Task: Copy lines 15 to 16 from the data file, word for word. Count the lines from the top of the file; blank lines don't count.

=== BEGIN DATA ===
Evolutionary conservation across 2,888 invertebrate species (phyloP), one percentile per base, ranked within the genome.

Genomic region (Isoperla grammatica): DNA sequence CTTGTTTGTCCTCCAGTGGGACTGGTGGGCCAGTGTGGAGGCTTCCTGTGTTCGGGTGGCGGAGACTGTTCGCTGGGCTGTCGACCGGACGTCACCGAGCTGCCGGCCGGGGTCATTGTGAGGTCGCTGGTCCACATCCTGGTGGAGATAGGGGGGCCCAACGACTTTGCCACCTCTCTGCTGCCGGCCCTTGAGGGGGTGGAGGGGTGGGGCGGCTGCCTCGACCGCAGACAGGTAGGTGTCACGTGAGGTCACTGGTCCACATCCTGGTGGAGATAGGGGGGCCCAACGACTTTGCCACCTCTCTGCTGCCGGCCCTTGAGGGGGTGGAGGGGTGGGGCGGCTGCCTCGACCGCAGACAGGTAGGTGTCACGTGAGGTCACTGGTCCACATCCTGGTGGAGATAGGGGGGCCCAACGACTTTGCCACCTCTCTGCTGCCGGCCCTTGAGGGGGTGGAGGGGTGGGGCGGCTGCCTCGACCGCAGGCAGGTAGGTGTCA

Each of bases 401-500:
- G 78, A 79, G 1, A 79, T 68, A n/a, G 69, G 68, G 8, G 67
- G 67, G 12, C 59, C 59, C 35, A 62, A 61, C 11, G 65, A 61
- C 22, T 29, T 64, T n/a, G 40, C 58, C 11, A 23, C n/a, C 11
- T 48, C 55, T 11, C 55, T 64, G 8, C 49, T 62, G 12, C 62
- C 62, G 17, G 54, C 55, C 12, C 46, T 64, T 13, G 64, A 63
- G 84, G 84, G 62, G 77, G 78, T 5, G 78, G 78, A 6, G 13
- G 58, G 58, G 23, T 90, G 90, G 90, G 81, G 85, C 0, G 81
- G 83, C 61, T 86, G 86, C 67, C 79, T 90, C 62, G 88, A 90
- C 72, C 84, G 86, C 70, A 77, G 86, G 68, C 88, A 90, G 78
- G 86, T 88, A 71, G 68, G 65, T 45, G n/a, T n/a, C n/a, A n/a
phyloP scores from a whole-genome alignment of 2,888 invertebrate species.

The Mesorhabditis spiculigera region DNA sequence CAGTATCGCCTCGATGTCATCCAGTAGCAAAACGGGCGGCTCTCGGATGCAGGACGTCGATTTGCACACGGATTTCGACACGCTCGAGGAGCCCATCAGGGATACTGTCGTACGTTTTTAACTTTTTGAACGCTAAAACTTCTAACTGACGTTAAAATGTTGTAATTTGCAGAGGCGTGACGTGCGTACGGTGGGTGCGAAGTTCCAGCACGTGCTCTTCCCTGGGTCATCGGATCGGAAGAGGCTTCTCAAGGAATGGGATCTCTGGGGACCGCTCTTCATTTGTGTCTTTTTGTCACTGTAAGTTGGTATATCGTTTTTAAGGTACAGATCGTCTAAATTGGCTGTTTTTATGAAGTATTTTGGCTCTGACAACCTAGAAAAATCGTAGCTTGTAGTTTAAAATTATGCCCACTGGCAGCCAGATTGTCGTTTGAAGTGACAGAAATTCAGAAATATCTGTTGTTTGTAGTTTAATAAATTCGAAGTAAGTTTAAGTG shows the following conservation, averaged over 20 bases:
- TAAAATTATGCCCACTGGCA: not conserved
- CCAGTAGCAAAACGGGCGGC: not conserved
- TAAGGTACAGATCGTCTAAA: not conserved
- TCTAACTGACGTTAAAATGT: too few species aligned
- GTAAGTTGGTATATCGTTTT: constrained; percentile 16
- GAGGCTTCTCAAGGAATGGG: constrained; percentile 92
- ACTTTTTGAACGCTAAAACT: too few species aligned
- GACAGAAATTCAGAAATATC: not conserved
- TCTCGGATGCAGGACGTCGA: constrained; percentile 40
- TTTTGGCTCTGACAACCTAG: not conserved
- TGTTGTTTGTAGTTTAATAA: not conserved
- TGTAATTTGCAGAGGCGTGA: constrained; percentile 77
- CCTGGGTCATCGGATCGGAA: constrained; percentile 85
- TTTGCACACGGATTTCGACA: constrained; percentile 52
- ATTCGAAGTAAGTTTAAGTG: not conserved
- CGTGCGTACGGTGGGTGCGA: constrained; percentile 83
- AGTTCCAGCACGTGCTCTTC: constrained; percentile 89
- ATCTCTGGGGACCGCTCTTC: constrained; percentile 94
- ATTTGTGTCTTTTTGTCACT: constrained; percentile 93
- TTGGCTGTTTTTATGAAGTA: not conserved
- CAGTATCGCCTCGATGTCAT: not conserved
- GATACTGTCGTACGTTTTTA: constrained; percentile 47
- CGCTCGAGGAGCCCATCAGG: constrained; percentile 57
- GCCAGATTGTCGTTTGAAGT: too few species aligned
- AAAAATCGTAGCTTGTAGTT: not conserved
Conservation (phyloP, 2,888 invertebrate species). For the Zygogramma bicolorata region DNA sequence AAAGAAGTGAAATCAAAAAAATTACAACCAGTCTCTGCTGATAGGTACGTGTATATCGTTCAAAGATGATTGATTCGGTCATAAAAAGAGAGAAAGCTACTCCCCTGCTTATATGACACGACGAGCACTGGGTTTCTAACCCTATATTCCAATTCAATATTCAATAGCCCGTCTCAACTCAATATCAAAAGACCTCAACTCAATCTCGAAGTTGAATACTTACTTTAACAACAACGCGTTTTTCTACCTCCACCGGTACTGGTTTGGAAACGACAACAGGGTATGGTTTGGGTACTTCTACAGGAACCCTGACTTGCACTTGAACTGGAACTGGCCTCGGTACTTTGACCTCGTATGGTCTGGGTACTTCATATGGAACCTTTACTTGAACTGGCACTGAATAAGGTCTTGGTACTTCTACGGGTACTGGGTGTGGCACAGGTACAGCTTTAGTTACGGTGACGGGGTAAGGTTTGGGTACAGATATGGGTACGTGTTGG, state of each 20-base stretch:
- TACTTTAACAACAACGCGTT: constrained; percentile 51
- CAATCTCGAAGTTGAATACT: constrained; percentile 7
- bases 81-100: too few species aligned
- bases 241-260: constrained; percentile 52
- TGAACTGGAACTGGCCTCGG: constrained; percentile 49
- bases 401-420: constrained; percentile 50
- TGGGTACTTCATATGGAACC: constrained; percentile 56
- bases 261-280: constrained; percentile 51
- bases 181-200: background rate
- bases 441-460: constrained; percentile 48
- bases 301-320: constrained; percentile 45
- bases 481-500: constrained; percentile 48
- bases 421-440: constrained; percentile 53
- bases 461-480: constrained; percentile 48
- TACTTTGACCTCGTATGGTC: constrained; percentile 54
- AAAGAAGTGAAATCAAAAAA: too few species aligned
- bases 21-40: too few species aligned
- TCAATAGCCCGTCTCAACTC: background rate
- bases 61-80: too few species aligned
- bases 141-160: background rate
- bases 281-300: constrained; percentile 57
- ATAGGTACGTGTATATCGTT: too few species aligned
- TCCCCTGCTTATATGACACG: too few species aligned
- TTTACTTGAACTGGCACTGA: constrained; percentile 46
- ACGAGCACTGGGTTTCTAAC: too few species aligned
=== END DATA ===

The Mesorhabditis spiculigera region DNA sequence CAGTATCGCCTCGATGTCATCCAGTAGCAAAACGGGCGGCTCTCGGATGCAGGACGTCGATTTGCACACGGATTTCGACACGCTCGAGGAGCCCATCAGGGATACTGTCGTACGTTTTTAACTTTTTGAACGCTAAAACTTCTAACTGACGTTAAAATGTTGTAATTTGCAGAGGCGTGACGTGCGTACGGTGGGTGCGAAGTTCCAGCACGTGCTCTTCCCTGGGTCATCGGATCGGAAGAGGCTTCTCAAGGAATGGGATCTCTGGGGACCGCTCTTCATTTGTGTCTTTTTGTCACTGTAAGTTGGTATATCGTTTTTAAGGTACAGATCGTCTAAATTGGCTGTTTTTATGAAGTATTTTGGCTCTGACAACCTAGAAAAATCGTAGCTTGTAGTTTAAAATTATGCCCACTGGCAGCCAGATTGTCGTTTGAAGTGACAGAAATTCAGAAATATCTGTTGTTTGTAGTTTAATAAATTCGAAGTAAGTTTAAGTG shows the following conservation, averaged over 20 bases:
- TAAAATTATGCCCACTGGCA: not conserved